IFJ Welcomes Release of Two Jailed Journalists in India


The International

Federation of Journalists (IFJ) welcomes the release of two jailed journalists

in India,

after varying terms in custody on questionable charges.


Laxman Choudhary, a journalist for

the daily Sambad in the eastern state of Orissa, was arrested on

September 21 on charges of ostensibly “waging war against the state”. This

followed the discovery of a parcel containing Maoist literature addressed to



Media reports in Orissa indicated

that Choudhary was a popular figure in his home district of Gajapati and had

acquired a reputation for exposing police corruption.


Orissa’s chief minister was on

record within a week of Choudhary’s arrest, sharply criticising the effort to

muzzle the press. Yet it was not until December 4 that Choudhary was released

on bail, ordered by the High Court of Orissa. He continues to face charges of

sedition and will suffer significant restrictions on free movement as a bail



A.S. Mani, editor of the weekly

magazine Naveena Netrikan, in Madurai

city in the southern Indian state of Tamil Nadu, was arrested on October 25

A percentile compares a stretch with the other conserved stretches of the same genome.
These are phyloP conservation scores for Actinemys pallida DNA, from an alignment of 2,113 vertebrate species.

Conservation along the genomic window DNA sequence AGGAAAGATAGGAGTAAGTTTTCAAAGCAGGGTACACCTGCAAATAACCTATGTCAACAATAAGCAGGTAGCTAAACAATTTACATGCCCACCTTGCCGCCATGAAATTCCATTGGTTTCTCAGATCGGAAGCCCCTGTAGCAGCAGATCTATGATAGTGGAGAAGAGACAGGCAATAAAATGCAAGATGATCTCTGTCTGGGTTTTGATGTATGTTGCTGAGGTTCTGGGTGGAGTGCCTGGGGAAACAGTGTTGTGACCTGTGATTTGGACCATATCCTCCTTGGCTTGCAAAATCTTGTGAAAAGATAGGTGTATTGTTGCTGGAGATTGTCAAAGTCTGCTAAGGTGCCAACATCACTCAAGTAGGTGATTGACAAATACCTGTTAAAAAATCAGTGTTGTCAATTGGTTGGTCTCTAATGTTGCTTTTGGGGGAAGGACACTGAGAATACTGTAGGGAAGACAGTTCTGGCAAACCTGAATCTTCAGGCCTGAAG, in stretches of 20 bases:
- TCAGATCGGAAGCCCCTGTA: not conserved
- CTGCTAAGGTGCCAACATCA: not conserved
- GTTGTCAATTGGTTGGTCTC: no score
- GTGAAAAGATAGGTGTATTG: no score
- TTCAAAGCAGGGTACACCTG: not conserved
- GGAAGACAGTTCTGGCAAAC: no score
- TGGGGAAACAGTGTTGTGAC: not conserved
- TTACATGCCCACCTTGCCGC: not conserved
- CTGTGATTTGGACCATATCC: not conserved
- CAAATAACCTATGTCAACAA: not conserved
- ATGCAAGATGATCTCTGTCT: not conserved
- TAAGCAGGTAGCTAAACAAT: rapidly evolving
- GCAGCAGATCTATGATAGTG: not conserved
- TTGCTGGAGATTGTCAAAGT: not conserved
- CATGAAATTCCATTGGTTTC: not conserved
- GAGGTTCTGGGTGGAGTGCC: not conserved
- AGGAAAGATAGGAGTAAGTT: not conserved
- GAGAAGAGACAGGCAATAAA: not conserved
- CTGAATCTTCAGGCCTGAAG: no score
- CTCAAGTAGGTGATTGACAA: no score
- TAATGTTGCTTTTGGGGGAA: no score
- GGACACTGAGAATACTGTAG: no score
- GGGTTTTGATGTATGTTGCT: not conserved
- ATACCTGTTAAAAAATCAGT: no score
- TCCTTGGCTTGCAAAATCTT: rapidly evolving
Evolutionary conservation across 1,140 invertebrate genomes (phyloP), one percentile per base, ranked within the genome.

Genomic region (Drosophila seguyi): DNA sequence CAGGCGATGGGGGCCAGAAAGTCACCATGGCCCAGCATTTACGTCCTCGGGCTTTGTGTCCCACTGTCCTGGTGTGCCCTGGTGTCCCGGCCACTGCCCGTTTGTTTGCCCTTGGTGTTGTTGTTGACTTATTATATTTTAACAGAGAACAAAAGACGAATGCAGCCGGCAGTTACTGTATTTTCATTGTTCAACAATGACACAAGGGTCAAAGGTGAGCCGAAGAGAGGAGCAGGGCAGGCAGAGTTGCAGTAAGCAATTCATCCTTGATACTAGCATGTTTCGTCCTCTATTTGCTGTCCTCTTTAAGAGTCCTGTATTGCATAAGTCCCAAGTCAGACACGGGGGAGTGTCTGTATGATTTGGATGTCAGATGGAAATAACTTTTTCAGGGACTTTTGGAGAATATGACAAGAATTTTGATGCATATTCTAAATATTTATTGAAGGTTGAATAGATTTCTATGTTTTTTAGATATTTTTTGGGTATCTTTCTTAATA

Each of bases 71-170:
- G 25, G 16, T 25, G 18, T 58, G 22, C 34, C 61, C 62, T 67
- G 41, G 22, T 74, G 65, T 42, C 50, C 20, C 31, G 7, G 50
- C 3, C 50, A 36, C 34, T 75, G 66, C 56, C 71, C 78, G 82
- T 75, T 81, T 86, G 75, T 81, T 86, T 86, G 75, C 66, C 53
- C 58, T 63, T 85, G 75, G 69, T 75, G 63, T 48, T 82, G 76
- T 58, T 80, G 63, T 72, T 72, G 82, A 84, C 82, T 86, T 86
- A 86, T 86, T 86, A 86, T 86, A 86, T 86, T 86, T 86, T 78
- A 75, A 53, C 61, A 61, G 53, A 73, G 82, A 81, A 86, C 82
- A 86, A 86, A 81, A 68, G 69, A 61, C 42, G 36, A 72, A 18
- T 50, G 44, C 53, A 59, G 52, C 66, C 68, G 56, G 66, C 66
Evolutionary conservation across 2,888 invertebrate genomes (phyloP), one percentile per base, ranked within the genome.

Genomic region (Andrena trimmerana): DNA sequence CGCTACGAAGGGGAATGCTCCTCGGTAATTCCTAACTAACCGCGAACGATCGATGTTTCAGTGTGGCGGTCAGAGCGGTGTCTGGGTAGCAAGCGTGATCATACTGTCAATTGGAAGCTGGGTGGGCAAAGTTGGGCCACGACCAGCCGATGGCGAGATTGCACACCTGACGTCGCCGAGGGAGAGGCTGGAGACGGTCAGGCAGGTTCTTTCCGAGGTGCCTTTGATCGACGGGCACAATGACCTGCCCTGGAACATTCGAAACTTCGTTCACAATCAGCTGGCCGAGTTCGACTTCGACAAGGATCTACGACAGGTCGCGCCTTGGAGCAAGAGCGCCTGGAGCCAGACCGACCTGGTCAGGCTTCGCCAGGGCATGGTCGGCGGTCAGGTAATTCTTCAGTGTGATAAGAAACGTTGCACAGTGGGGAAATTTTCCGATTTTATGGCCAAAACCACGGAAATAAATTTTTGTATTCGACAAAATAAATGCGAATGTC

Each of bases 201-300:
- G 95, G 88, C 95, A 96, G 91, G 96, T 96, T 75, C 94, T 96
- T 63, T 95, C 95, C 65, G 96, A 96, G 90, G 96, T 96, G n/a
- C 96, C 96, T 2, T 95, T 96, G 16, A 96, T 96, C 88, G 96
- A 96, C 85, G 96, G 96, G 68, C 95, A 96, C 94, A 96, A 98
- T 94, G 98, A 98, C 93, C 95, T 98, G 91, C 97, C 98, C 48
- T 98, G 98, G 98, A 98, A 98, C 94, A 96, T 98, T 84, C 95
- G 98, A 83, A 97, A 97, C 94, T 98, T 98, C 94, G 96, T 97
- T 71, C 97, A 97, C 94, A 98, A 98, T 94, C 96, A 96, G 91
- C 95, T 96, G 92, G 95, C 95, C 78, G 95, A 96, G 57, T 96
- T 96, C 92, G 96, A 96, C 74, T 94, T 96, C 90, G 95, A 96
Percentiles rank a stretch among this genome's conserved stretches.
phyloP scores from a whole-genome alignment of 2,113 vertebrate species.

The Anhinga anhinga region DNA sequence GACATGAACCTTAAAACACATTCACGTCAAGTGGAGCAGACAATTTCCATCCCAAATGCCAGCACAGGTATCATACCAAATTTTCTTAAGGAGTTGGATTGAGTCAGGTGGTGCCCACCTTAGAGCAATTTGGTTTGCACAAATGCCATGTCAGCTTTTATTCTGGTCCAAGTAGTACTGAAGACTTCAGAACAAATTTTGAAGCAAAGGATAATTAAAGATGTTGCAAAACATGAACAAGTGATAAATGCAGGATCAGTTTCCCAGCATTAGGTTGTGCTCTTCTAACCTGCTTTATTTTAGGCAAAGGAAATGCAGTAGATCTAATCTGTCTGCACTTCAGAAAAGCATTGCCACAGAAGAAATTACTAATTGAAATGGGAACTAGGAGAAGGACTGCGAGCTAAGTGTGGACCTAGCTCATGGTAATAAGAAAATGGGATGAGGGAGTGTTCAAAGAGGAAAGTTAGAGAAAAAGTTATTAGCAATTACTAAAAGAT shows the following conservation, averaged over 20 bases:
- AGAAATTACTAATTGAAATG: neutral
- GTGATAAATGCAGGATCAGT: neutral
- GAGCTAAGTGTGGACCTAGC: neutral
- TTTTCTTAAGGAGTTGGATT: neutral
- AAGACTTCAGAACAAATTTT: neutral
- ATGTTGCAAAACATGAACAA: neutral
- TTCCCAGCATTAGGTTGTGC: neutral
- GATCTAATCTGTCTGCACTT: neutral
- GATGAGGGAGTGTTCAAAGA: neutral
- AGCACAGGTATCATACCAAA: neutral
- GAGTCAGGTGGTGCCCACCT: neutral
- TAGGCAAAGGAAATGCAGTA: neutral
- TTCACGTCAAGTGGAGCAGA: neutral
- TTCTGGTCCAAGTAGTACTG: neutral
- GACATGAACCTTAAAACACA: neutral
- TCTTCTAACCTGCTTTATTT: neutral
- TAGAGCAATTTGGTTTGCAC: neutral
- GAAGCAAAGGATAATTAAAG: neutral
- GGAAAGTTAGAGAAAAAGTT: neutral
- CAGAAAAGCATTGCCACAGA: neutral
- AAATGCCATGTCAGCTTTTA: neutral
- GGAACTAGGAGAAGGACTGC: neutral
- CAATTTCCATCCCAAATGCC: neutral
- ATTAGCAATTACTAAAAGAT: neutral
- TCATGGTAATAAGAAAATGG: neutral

following a complaint about an article alleging a close nexus between a Madurai businessman and the local Member of Parliament and

Minister in India’s

Union Cabinet, M.K. Azhagiri.


The article published in Mani’s

weekly alleged that the businessman had a decisive influence in the award of

public works contracts in Madurai

and nearby districts, and was involved in collecting kickbacks from successful



Mani was arrested under sections of

Indian criminal law relating to causing enmity between communities, defamation

and intent to cause disharmony. Due to concerns about his safety in Madurai, he was transported

by police to a prison in the state capital of Chennai.


Mani was released on November 27

following the grant of bail by the Madras High Court in Chennai. He will

continue to face charges and a long and potentially difficult legal battle.


“The IFJ is concerned at the use of

special security legislation and criminal defamation laws against journalists

in India.

We urge authorities to deal with these two journalists in particular and the

media in general with full transparency and recognition of the right to

information,” IFJ Asia-Pacific Director Jacqueline Park said.


For further

information contact IFJ Asia-Pacific on +612 9333 0919



represents over 600,000 journalists in 120 countries